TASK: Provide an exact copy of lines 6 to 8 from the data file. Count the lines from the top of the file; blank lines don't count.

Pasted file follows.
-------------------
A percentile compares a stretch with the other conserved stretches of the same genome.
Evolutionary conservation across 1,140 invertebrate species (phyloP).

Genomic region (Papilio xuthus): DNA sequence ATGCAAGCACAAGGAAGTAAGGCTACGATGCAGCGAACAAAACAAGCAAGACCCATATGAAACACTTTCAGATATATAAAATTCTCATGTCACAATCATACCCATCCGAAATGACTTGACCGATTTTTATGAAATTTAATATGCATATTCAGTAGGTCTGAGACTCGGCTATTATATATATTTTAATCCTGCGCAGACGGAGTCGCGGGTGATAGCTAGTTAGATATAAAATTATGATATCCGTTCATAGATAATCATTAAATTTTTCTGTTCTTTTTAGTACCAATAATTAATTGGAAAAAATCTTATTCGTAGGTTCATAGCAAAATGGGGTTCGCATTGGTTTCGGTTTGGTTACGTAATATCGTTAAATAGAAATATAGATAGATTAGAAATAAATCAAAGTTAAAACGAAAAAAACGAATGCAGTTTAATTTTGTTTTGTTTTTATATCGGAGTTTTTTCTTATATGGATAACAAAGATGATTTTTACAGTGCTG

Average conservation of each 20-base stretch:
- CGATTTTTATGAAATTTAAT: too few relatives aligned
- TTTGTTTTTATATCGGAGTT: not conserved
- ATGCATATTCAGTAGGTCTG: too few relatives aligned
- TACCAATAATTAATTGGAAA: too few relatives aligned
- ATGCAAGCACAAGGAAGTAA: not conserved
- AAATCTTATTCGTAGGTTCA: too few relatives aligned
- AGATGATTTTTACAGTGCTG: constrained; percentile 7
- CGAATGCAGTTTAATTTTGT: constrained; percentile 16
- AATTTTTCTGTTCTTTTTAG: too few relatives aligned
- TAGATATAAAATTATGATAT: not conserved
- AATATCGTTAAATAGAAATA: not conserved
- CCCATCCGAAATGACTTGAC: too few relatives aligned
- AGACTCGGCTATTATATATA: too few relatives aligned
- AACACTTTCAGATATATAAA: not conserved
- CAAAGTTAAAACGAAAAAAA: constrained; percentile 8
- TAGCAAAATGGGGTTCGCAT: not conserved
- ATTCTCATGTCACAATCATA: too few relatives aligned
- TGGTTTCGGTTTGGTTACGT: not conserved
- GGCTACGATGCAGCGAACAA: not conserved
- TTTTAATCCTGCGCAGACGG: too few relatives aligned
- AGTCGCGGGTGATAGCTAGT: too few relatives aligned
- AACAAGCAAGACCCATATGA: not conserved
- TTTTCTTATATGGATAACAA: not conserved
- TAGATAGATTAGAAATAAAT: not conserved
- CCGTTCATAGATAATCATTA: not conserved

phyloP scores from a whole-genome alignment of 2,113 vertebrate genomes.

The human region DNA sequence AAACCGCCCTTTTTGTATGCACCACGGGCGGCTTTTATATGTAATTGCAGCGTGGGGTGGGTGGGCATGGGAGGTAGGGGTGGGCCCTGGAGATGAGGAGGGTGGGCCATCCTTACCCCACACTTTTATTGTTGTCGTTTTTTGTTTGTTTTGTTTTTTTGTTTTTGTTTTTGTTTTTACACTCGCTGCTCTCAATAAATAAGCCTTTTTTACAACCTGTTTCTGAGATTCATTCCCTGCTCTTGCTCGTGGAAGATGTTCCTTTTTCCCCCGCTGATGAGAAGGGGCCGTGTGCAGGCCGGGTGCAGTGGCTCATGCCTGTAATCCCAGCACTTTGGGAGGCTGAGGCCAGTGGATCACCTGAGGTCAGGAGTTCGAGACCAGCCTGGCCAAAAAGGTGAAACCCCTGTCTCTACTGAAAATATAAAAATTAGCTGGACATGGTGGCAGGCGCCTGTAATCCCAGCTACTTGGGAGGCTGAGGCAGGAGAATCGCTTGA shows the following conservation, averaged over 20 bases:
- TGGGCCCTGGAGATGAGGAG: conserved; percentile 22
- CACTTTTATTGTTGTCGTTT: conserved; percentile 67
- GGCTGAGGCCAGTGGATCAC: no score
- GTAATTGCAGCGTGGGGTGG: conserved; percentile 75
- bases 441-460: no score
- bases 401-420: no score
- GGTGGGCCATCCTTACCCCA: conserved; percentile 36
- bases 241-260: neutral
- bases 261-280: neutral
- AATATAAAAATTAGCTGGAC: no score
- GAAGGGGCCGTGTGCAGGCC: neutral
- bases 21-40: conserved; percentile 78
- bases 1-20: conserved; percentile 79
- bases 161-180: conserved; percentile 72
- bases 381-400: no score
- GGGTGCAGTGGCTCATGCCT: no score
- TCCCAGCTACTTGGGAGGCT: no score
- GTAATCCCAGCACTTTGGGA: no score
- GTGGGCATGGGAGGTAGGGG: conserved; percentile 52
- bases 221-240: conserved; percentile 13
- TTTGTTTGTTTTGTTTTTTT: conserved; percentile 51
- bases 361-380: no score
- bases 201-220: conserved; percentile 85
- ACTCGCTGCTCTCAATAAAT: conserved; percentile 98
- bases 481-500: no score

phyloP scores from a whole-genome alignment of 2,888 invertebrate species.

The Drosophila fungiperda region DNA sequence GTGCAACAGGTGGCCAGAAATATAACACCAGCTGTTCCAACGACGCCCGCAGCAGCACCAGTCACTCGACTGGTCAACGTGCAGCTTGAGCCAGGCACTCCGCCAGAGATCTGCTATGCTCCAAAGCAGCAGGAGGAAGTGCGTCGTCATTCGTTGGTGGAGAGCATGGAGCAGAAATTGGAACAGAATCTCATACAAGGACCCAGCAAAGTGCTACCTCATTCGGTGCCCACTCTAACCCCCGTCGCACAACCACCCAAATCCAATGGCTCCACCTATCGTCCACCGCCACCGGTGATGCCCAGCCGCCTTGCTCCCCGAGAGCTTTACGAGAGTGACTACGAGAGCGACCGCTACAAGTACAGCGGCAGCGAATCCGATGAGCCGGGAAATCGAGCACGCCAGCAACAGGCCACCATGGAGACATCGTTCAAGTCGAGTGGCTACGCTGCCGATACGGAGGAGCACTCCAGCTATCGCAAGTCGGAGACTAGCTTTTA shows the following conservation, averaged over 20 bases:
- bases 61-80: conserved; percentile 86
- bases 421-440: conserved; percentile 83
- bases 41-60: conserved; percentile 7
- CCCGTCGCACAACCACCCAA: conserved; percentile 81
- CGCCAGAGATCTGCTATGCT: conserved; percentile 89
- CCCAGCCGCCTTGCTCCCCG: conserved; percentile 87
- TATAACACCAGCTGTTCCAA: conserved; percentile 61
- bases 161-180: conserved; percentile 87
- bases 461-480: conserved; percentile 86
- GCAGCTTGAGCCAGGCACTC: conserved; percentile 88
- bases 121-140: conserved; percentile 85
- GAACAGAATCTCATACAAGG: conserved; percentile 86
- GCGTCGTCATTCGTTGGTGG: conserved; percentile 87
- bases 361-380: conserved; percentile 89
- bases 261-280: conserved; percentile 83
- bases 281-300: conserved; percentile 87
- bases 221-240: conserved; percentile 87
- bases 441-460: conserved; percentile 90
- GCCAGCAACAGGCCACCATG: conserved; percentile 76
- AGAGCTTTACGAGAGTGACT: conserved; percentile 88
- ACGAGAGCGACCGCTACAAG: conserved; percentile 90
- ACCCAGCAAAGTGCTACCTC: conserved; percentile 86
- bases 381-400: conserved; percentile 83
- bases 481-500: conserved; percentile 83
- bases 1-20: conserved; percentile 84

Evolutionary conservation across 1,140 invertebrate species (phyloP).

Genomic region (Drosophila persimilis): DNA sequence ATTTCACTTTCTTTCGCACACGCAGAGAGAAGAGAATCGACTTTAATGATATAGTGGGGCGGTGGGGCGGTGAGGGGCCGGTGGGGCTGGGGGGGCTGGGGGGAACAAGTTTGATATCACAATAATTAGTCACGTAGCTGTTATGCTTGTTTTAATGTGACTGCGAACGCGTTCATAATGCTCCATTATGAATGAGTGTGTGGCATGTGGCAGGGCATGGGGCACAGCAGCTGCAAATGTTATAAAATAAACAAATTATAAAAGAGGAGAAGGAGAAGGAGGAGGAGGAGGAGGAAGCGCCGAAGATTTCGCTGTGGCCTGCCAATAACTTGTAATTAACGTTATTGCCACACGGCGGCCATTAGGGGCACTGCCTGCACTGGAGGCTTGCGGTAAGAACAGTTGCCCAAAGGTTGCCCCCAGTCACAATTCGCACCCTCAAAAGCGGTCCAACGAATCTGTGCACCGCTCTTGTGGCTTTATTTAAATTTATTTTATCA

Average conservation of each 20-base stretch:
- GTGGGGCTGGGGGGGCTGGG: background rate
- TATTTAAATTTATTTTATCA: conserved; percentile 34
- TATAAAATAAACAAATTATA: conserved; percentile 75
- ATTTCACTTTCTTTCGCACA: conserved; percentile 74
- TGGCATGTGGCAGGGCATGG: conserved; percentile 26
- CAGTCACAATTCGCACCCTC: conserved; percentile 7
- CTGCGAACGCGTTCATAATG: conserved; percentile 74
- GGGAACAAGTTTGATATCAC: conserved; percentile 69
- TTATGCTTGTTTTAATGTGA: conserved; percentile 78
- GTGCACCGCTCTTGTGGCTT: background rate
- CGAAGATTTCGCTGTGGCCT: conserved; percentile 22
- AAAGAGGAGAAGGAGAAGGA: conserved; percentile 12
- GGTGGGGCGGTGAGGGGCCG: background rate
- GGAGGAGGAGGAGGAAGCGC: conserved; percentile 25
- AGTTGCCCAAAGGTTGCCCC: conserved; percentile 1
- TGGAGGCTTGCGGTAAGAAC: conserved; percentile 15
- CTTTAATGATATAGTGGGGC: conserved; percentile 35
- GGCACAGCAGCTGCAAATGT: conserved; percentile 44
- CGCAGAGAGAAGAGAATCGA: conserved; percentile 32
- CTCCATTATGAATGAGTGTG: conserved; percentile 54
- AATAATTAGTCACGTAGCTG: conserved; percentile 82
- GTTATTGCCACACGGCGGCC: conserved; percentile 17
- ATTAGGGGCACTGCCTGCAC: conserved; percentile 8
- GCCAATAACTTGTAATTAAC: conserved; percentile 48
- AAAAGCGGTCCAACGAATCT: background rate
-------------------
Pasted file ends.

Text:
- TTTGTTTTTATATCGGAGTT: not conserved
- ATGCATATTCAGTAGGTCTG: too few relatives aligned
- TACCAATAATTAATTGGAAA: too few relatives aligned